Still the Tap Dance Kid

Photo: Patrick McMullan

“I consider myself a tap dancer first,” says Dulé Hill over a breakfast—waffles, eggs—that might not leave him very light on his feet. “I’m also an actor, but at the root of it I’m a dancer.” It’s how he got his start: Growing up in Sayreville, New Jersey, his mother taught ballet at the Marie Wildey School of Dance in East Orange. “My brother and older cousins were dancing, and I was just following the crowd.” When Hill was 10, he was cast in a Broadway production of The Tap Dance Kid; he ended up the lead in the touring production.

Afterward, Hill, now 36, was still somewhat undecided about showbiz. He landed guest spots on shows like The Cosby Show and New York Undercover but also enrolled at Seton Hall. “My plan was to be a corporate lawyer,” he says. “But that changed when I realized how much more studying I was going to have to do.” Two years in, Hill was cast in Bring in Da’ Noise, Bring in Da’ Funk. “We had a Wednesday matinee, and I had a midterm that day,” Hill recalls. “I went to the teacher and said, ‘I’ll take the test early.’ He said, ‘You have to decide, do you want to get a degree or be in show business?’ ”

Shortly thereafter, Hill moved out to Hollywood but didn’t see much action. “My agent dropped me. Then this casting director who had tested me for another role searched me out for this role on The West Wing.” The show had been criticized by the NAACP for its all-white cast. “My understanding is that they were always going to bring Charlie in,” Hill recalls of President Bartlett’s body man, for which he is still probably best known. “Now, whether Charlie was always going to be black, I don’t know.” Race certainly played a part in the Charlie Young story line, a working-class kid who shows up for a lowly job in the White House and winds up dating the president’s daughter, Zoey (Elisabeth Moss), aggravating a white-supremacist group and resulting in the shooting in the first-season finale. “I don’t look for roles that address race, but, if I’m going to play the character, race has to be a part of it in some way. I can’t take away my blackness,” Hill says. He left the show in 2005 to play Burton “Gus” Guster, reluctant partner to James Roday’s Shawn Spencer, a fake psychic detective, on USA’s Psych; that role was also “not written to be an African-American,” he says. “But we’re best friends and we have to deal with it, so we joke about it.”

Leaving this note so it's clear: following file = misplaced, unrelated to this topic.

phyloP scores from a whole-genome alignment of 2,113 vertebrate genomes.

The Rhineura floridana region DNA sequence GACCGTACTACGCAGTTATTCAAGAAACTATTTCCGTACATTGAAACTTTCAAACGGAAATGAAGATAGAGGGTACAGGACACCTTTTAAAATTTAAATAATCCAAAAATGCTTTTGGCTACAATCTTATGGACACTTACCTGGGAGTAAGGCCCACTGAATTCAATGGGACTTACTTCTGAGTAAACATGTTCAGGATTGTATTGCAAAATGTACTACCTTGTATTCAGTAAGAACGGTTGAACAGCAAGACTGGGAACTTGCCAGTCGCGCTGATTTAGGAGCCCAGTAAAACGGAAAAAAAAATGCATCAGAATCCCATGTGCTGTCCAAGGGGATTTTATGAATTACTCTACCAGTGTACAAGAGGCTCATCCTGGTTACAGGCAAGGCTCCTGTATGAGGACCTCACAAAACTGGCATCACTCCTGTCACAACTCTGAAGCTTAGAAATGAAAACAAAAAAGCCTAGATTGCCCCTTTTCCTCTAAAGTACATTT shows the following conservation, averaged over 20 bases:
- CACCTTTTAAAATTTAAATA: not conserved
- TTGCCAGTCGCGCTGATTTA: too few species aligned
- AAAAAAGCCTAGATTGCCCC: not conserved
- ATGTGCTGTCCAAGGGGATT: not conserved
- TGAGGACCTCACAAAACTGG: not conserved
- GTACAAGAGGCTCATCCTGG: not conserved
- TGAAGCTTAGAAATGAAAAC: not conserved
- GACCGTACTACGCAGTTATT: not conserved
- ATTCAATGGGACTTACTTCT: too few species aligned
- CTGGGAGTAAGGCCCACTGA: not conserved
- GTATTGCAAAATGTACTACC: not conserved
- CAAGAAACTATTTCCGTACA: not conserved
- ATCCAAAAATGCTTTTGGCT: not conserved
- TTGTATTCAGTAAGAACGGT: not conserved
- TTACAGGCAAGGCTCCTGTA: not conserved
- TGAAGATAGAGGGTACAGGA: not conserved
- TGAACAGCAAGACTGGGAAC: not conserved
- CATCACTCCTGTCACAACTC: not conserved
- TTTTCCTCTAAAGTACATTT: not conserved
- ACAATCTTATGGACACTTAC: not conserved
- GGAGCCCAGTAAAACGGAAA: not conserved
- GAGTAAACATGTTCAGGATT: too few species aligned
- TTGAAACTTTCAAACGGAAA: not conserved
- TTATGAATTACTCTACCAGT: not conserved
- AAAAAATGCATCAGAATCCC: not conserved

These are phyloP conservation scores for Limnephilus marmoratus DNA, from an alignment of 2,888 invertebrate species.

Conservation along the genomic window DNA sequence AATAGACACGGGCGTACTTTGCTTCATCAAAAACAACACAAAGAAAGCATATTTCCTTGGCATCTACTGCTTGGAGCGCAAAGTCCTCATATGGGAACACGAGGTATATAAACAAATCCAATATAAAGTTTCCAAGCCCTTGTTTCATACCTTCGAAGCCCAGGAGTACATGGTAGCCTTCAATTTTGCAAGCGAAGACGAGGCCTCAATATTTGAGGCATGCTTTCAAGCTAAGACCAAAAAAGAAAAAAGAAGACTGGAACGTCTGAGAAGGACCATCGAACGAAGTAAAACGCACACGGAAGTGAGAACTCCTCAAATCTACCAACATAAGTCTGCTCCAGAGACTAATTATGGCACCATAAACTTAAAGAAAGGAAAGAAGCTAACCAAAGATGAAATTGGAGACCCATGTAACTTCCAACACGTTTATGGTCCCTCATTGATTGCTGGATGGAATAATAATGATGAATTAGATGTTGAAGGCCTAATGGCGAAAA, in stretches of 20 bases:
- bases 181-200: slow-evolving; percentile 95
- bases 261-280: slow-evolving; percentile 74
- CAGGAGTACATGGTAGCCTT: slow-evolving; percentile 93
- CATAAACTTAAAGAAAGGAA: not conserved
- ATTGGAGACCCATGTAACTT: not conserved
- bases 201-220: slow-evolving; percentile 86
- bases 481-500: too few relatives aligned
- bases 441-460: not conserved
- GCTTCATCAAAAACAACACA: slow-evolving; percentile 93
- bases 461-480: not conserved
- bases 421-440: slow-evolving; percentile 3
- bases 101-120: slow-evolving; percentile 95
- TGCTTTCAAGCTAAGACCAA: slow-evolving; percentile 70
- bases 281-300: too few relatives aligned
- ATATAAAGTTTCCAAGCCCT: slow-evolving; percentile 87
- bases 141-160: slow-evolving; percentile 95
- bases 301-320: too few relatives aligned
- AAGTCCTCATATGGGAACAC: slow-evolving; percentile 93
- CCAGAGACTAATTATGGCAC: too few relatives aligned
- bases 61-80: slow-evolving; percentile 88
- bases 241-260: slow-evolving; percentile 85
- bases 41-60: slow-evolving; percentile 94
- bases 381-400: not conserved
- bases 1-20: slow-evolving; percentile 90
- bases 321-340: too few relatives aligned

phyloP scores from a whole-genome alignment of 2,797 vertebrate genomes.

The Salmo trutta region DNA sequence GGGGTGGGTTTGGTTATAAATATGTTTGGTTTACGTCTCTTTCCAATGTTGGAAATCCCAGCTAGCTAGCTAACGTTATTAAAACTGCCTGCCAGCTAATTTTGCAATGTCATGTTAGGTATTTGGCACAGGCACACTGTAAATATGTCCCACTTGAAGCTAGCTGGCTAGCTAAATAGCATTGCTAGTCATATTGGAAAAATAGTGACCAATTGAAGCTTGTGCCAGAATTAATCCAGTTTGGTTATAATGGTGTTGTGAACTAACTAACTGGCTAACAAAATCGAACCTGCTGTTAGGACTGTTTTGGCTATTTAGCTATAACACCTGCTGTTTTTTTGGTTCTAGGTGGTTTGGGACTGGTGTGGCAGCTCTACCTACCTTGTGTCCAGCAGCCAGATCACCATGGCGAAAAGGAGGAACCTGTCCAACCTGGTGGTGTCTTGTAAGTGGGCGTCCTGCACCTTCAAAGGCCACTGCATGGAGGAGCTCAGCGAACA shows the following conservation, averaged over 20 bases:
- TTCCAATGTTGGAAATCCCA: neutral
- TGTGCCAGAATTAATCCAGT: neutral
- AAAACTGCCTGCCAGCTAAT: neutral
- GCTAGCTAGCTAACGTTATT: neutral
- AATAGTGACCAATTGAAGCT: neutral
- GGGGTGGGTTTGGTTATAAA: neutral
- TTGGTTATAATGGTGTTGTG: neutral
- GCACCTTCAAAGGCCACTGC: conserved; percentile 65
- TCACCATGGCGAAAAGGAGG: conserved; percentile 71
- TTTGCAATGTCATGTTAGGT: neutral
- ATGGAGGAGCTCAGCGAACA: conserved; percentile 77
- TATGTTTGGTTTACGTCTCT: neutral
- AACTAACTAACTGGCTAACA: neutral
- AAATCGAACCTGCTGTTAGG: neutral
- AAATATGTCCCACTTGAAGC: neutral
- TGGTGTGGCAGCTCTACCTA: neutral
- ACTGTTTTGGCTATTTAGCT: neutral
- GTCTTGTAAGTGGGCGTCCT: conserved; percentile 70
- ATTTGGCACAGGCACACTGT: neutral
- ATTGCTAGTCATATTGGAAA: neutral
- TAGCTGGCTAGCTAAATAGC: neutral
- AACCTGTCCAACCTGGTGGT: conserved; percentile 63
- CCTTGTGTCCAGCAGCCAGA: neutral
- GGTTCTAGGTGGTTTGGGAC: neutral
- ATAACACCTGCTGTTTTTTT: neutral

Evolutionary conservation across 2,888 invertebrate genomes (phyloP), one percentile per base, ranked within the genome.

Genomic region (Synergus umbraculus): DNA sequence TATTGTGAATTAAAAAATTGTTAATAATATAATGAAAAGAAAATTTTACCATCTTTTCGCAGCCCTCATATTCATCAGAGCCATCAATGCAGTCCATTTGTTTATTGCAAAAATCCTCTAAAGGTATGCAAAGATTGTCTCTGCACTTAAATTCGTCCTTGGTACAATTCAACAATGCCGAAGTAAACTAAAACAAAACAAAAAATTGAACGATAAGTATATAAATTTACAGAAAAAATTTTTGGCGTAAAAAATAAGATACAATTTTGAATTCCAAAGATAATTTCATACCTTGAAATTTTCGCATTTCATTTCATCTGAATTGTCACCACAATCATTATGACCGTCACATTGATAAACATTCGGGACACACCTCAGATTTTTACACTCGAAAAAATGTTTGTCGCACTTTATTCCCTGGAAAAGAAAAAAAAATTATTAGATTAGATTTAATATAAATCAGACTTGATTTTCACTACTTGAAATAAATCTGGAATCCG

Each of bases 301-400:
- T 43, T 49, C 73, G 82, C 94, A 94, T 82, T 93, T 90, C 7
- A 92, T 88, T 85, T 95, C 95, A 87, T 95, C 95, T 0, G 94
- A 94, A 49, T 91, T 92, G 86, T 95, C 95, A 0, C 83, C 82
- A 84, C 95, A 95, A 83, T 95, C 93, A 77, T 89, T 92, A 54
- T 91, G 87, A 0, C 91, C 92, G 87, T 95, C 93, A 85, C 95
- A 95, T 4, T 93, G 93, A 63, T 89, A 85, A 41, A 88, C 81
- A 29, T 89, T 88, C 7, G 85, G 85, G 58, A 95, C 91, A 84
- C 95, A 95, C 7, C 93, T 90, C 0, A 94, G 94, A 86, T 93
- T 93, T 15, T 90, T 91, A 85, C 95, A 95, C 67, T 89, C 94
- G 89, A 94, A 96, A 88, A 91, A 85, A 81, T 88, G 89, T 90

Now he’s back on Broadway, in the Alicia Keys–produced play Stick Fly. It tells the story of two brothers who both decide to bring home new girlfriends for a family reunion on Martha’s Vineyard. The frankness of Lydia Diamond’s script drew Hill in. “No matter how perfect your family, there are always things that aren’t getting said, that ride beneath the surface.”

It’s all part of the dance. “I had a piece of wood set up for tap in my trailer at The West Wing, and I also had one at Psych,” he says. “But I don’t get to dance as much as I like. If I dance too much on set, then I start sweating and they have to do the makeup over.” For Hill, there’s not much that separates tap from dramatic performance. “It’s all choreography,” he explains. “Even approaching Aaron Sorkin’s work, the first thing I noticed was the rhythm of it. And even the play we’re doing now, it’s a dance. From the time I walk on the stage until the lights go out, we’re all just moving beings, creatures dancing. You’re going here, I’m going here. You’re coming harder, I’m retreating.”

Stick Fly
Cort Theatre.
In previews, opening December 8.

Still the Tap Dance Kid